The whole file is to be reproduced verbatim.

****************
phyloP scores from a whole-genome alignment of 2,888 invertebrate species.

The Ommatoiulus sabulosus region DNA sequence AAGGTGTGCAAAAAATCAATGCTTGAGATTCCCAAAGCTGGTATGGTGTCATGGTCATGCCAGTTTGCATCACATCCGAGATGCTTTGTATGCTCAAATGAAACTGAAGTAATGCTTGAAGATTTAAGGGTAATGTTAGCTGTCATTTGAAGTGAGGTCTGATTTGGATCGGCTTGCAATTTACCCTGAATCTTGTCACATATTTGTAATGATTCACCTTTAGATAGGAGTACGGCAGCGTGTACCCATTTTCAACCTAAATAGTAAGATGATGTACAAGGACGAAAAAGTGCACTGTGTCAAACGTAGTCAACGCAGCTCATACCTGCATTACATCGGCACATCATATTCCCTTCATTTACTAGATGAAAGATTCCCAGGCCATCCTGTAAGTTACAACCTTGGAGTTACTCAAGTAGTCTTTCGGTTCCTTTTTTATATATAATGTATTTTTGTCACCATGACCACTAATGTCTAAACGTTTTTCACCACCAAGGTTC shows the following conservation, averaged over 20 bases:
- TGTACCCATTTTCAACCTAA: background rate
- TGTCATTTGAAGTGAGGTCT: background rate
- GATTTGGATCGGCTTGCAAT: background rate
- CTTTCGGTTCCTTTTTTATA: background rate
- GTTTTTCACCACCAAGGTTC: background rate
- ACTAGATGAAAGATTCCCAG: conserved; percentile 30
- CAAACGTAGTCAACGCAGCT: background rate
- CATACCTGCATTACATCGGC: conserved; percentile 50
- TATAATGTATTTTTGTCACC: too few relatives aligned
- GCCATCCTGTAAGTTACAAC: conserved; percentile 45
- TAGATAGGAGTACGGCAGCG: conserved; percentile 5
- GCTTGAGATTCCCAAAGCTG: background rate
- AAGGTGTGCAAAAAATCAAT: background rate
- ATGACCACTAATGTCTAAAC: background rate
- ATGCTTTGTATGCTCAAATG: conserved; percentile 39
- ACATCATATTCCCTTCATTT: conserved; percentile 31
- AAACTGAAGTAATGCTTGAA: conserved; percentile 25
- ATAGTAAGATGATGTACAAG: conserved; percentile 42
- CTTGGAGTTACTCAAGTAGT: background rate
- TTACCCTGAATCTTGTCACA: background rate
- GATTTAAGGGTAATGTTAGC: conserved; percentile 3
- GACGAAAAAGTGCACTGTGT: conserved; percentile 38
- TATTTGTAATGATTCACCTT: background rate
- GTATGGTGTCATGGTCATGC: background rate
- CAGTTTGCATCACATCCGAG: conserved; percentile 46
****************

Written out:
phyloP scores from a whole-genome alignment of 2,888 invertebrate species.

The Ommatoiulus sabulosus region DNA sequence AAGGTGTGCAAAAAATCAATGCTTGAGATTCCCAAAGCTGGTATGGTGTCATGGTCATGCCAGTTTGCATCACATCCGAGATGCTTTGTATGCTCAAATGAAACTGAAGTAATGCTTGAAGATTTAAGGGTAATGTTAGCTGTCATTTGAAGTGAGGTCTGATTTGGATCGGCTTGCAATTTACCCTGAATCTTGTCACATATTTGTAATGATTCACCTTTAGATAGGAGTACGGCAGCGTGTACCCATTTTCAACCTAAATAGTAAGATGATGTACAAGGACGAAAAAGTGCACTGTGTCAAACGTAGTCAACGCAGCTCATACCTGCATTACATCGGCACATCATATTCCCTTCATTTACTAGATGAAAGATTCCCAGGCCATCCTGTAAGTTACAACCTTGGAGTTACTCAAGTAGTCTTTCGGTTCCTTTTTTATATATAATGTATTTTTGTCACCATGACCACTAATGTCTAAACGTTTTTCACCACCAAGGTTC shows the following conservation, averaged over 20 bases:
- TGTACCCATTTTCAACCTAA: background rate
- TGTCATTTGAAGTGAGGTCT: background rate
- GATTTGGATCGGCTTGCAAT: background rate
- CTTTCGGTTCCTTTTTTATA: background rate
- GTTTTTCACCACCAAGGTTC: background rate
- ACTAGATGAAAGATTCCCAG: conserved; percentile 30
- CAAACGTAGTCAACGCAGCT: background rate
- CATACCTGCATTACATCGGC: conserved; percentile 50
- TATAATGTATTTTTGTCACC: too few relatives aligned
- GCCATCCTGTAAGTTACAAC: conserved; percentile 45
- TAGATAGGAGTACGGCAGCG: conserved; percentile 5
- GCTTGAGATTCCCAAAGCTG: background rate
- AAGGTGTGCAAAAAATCAAT: background rate
- ATGACCACTAATGTCTAAAC: background rate
- ATGCTTTGTATGCTCAAATG: conserved; percentile 39
- ACATCATATTCCCTTCATTT: conserved; percentile 31
- AAACTGAAGTAATGCTTGAA: conserved; percentile 25
- ATAGTAAGATGATGTACAAG: conserved; percentile 42
- CTTGGAGTTACTCAAGTAGT: background rate
- TTACCCTGAATCTTGTCACA: background rate
- GATTTAAGGGTAATGTTAGC: conserved; percentile 3
- GACGAAAAAGTGCACTGTGT: conserved; percentile 38
- TATTTGTAATGATTCACCTT: background rate
- GTATGGTGTCATGGTCATGC: background rate
- CAGTTTGCATCACATCCGAG: conserved; percentile 46